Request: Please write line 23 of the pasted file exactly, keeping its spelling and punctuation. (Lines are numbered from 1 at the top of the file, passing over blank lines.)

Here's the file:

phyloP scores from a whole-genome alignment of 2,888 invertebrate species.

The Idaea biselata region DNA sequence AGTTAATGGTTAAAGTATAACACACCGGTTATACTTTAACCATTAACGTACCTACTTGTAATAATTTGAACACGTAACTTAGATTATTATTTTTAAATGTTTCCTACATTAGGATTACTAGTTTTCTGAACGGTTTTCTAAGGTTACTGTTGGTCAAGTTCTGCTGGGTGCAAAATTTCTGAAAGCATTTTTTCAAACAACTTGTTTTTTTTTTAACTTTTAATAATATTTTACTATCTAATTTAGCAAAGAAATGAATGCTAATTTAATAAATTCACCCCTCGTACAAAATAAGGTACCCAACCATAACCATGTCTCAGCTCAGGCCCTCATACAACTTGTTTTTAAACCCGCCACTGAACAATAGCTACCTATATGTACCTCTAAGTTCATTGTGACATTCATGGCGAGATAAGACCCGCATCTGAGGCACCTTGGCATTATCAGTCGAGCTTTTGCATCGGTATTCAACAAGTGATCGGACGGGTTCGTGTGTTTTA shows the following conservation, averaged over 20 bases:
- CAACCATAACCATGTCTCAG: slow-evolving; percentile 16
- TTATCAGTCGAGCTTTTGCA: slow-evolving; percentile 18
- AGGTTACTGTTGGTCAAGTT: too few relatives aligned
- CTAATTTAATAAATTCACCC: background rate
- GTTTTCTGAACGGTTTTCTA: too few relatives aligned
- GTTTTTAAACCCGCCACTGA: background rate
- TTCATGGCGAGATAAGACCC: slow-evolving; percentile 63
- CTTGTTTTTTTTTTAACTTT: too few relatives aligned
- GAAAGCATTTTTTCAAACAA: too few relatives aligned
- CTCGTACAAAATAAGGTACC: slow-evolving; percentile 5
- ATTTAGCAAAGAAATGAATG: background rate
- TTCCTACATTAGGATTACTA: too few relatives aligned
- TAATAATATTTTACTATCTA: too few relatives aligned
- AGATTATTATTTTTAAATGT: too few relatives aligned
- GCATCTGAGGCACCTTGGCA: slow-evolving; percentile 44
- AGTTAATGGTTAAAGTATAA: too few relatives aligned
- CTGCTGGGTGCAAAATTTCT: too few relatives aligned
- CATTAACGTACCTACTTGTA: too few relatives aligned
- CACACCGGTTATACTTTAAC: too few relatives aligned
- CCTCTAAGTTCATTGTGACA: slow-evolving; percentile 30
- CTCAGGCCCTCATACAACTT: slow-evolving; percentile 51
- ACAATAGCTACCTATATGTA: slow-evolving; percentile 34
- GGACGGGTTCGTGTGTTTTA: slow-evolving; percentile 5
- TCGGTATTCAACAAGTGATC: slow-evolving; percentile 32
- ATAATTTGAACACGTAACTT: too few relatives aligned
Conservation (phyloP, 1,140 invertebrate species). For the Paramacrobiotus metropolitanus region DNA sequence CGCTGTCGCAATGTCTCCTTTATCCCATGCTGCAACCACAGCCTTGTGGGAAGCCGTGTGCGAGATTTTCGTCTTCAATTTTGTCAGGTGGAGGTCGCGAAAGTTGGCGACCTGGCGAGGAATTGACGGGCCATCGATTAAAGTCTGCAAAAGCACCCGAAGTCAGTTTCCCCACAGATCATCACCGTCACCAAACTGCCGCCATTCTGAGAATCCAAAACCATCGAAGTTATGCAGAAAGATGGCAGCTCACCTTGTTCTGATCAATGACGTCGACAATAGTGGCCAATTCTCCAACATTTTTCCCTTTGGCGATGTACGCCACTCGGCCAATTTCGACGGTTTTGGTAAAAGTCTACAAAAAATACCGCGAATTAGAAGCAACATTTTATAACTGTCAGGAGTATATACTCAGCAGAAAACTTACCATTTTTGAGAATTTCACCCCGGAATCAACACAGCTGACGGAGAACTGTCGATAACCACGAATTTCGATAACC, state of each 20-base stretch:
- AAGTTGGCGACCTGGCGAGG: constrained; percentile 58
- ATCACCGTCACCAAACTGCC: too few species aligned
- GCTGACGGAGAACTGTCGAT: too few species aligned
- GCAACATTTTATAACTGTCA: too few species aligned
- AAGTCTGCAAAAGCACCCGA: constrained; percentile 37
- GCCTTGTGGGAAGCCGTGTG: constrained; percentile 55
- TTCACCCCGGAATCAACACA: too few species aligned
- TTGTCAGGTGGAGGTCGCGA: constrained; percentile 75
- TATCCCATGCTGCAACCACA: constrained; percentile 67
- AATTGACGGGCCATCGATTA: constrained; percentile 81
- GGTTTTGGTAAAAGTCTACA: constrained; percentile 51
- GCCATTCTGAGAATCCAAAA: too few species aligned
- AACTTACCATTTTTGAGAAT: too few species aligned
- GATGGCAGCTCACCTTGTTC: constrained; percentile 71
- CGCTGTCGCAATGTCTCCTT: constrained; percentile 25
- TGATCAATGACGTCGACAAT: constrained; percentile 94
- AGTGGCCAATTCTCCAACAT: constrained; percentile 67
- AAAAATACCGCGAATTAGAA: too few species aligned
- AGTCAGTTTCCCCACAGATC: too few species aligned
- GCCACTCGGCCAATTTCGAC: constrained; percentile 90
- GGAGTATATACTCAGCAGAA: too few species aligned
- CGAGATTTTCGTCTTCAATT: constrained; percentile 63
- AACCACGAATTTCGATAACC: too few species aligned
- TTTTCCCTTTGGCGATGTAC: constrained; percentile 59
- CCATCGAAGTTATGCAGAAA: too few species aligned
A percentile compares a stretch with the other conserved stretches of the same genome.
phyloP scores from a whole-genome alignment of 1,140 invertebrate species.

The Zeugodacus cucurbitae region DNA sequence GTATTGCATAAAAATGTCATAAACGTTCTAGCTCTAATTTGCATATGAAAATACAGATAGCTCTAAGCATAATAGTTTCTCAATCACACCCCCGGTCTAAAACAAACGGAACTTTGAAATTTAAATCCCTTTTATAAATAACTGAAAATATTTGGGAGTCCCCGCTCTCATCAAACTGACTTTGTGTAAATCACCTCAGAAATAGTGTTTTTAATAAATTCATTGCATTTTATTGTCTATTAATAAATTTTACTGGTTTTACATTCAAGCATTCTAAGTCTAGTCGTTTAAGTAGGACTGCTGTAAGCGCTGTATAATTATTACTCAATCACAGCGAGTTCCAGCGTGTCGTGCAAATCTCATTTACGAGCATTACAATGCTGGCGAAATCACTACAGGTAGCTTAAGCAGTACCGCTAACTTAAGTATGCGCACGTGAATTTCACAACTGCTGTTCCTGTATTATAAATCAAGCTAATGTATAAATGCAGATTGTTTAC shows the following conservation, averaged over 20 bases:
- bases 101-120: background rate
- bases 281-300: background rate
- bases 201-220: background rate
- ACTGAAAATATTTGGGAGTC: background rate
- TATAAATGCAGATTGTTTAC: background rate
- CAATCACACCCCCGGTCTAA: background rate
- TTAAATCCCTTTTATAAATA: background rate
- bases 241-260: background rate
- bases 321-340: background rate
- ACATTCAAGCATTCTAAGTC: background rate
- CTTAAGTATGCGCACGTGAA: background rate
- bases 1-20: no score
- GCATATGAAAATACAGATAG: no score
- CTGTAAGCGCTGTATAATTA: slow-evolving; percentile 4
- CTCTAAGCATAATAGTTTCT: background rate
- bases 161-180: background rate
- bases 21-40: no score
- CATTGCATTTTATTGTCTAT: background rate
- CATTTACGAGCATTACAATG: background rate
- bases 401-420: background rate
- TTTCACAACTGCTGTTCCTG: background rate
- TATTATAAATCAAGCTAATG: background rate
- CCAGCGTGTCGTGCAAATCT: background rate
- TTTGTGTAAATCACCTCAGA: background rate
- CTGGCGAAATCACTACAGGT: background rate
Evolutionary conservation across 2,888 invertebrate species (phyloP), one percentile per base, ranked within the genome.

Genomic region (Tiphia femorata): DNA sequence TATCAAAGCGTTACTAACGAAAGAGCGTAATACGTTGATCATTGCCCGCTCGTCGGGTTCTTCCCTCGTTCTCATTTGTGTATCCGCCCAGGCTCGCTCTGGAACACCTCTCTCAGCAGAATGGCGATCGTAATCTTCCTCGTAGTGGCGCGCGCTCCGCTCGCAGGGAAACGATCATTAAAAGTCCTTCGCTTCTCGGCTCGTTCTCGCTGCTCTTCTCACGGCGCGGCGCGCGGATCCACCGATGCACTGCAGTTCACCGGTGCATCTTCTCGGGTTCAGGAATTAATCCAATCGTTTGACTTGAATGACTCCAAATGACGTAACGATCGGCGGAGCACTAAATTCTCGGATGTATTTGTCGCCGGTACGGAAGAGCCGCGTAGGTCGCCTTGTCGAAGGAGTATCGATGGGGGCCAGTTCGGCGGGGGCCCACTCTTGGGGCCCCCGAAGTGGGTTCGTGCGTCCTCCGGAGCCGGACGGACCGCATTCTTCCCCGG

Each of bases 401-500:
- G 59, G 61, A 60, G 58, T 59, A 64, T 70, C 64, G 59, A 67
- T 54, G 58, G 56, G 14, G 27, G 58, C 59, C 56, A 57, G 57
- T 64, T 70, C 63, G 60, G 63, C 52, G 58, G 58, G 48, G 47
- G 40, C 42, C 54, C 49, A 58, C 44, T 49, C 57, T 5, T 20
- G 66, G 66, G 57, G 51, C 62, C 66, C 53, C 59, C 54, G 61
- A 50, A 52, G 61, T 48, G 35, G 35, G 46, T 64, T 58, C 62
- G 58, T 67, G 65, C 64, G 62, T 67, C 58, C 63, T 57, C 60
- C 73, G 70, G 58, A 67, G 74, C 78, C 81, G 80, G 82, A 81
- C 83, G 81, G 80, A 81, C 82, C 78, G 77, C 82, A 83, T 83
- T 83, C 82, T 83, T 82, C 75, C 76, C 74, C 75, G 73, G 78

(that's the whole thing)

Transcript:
- CTCAGGCCCTCATACAACTT: slow-evolving; percentile 51